Boris is ostentatious; he is employing a form of Batesian mimicry—his signaling is dishonest. Is this innate? Would he have been a swindler without the chaos of the Russian revolution? As a chancer he knows that anything can happen; chance is capricious and unsystematic, but that not very profound insight also leads him to test the hypothesis (perhaps not unreasonable) that if he clicks his fingers he can become Prince Boris I of Andorra. He likes playing at this roulette wheel. Conversely, most of the artisans and scientists that I deal with have little interest in deception. They are like children playing a game. They rarely cheat because they take the game very seriously. You can see it in their eyes; they are genuinely immersed in their work. They study openings and endings exhaustively. They usually abide by the rules. Ultimately, a game played in this way is more beautiful and also more fun.

I would love to have a drink with Boris. Would he be a funny character or a bore? I like to think that he would be entertaining. At the end of his life, after many incredible adventures (it is impossible to know how many were invented) he found himself in the remarkably quiet and peaceful village of Boppard on the banks of the Rhine. After I finished the essay, I found a note in which he calls himself at this last stage of his life a “100% petit rentier”—i.e., someone who lives on an income derived from property and investments; no doubt, imaginary property, imaginary investments. I like to think that this is one last wink before he disappears.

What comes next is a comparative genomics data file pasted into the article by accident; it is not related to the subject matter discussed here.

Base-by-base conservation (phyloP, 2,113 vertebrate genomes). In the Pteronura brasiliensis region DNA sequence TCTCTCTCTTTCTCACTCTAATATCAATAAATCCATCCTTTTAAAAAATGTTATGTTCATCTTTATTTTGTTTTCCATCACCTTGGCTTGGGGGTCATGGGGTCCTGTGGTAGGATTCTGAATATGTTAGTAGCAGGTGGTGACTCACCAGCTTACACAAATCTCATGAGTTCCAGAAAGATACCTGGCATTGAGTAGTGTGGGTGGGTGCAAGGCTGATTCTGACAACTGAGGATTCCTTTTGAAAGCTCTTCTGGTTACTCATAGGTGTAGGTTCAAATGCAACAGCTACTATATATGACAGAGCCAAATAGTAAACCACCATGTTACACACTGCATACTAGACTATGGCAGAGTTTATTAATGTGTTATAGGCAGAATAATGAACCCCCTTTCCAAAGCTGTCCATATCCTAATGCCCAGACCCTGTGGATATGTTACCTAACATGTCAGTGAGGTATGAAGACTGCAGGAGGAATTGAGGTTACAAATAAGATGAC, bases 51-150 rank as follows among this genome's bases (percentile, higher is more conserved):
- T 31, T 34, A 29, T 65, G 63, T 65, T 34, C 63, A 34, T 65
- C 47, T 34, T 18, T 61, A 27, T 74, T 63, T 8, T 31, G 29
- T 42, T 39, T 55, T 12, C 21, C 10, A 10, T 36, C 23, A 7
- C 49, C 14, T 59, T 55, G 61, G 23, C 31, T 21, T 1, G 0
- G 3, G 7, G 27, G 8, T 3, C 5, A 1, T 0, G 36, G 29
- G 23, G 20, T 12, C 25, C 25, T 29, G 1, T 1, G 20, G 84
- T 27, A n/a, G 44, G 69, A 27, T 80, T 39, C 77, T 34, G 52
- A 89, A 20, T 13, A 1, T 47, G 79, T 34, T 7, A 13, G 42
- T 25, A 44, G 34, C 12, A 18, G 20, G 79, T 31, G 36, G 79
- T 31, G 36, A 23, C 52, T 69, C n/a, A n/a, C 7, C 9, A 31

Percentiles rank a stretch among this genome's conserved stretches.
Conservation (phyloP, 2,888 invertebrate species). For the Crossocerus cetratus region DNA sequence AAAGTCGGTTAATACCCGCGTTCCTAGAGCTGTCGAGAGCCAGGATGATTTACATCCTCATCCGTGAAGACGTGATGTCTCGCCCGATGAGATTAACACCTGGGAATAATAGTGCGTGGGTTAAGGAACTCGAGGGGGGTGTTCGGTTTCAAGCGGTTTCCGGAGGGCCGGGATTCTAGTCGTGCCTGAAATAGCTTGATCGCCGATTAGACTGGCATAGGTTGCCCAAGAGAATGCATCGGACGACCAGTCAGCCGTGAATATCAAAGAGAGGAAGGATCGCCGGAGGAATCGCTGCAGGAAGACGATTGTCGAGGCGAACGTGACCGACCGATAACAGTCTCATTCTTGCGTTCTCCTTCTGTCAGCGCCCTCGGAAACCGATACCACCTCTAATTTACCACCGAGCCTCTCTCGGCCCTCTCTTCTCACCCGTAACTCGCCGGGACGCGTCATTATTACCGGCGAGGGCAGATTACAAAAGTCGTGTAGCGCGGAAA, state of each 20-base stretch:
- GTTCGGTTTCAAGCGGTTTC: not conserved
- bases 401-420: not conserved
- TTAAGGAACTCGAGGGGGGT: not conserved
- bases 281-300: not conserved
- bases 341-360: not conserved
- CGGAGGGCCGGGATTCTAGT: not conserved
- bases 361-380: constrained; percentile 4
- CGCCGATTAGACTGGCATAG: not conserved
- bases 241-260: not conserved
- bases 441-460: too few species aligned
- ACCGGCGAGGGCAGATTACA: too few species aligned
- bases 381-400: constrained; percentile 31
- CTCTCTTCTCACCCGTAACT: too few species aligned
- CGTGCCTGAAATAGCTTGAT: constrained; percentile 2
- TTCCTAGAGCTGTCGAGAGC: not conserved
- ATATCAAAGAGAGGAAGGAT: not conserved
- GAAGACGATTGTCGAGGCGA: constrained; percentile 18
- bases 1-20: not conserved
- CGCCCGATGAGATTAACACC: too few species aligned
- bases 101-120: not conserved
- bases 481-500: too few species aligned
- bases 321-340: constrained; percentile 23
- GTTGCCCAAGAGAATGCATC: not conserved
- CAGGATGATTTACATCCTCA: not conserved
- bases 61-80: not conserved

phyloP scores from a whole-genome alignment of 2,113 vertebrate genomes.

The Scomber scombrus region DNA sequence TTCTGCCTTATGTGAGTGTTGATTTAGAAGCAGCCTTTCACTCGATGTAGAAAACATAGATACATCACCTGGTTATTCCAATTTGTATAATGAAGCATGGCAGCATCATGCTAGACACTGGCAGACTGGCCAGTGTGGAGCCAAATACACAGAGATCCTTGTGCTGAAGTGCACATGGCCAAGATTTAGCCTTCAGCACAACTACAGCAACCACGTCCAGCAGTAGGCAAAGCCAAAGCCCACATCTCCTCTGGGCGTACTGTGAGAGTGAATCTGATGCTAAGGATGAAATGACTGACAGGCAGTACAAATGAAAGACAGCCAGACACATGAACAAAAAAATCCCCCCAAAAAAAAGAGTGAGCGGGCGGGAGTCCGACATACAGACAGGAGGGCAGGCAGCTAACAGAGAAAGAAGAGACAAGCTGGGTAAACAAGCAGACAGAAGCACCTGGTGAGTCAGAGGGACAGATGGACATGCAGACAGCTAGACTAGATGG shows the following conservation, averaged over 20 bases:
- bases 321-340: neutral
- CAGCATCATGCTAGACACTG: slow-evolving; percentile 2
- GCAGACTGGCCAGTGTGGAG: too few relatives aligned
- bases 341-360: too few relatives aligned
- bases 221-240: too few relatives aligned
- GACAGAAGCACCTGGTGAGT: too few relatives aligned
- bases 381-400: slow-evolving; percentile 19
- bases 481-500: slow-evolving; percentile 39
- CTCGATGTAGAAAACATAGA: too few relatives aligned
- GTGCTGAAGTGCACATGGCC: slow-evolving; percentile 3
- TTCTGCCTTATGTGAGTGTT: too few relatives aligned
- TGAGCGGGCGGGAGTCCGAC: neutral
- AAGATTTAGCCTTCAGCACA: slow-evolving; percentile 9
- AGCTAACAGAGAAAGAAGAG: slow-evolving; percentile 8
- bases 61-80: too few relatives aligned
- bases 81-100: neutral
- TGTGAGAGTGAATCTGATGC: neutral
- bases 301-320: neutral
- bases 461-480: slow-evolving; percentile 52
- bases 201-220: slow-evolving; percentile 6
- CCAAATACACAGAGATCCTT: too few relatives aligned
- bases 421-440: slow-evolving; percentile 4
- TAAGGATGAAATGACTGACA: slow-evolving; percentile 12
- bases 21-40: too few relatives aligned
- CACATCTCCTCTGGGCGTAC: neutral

Reading about your different professional experiences makes me wonder how else your career outside of writing has influenced your art. What is the importance of the non-artistic pressures, challenges, and joys in a writer’s life?  

A writer can invent any world; he or she can simply make it all up. Unfortunately I don’t have the imaginative power to invent the world of neuroscience, which can sometimes be unbelievable. The world of mountaineering and alpinism is equally fantastic. Neither of these worlds is often called artistic, but I consider certain alpinists and neuroscientists to be artists of the first rank. I think of Bruno Brunod who set a speed record on the Matterhorn in 1995. On a summer day, he climbed to the summit of that mountain as though it was an Escher diagram. Going up looked like going down. He seemed to be utilizing an impossible geometry. An analogue of this kind of geometry can be found in music when a scale climbs continuously and is complete at the point when it begins to descend. Any mistake would have been potentially fatal. He was functioning at an absolute limit of physiology, physics and geometry. I’m not an alpinist but I’ve spent enough time in the mountains to have learned something about this tribe.

There is an echo of this gravity and grace in the best neuroscience, though obviously the consequences of failure are less severe. The pressure of the scientific method can create unusually beautiful results, results that often stray into the hinterland of art and poetry. Almost in a comical way, this can happen despite every effort on the part of the scientist to make the work as dry and desolate as possible. Conversely, I’ve listened on occasion to licensed poets discussing their experiments, and have had the urge to say: Herr Professor! Frau Professor! Look here; there seems to be a crack in your theory. Your discussion bears little resemblance to the results you have shown me. Scientists are wary of making a holy show of themselves, and are distressed when they see others doing so. Alpinists with a tendency towards extravagance or hyperbole usually don’t live to tell the tale. As I see it, the weakness of artists is that they can say things that can’t be proven. Clearly, this is also a strength. Experience in the lab and the mountains underlines the fact that this freedom is a privilege that should be treated with respect.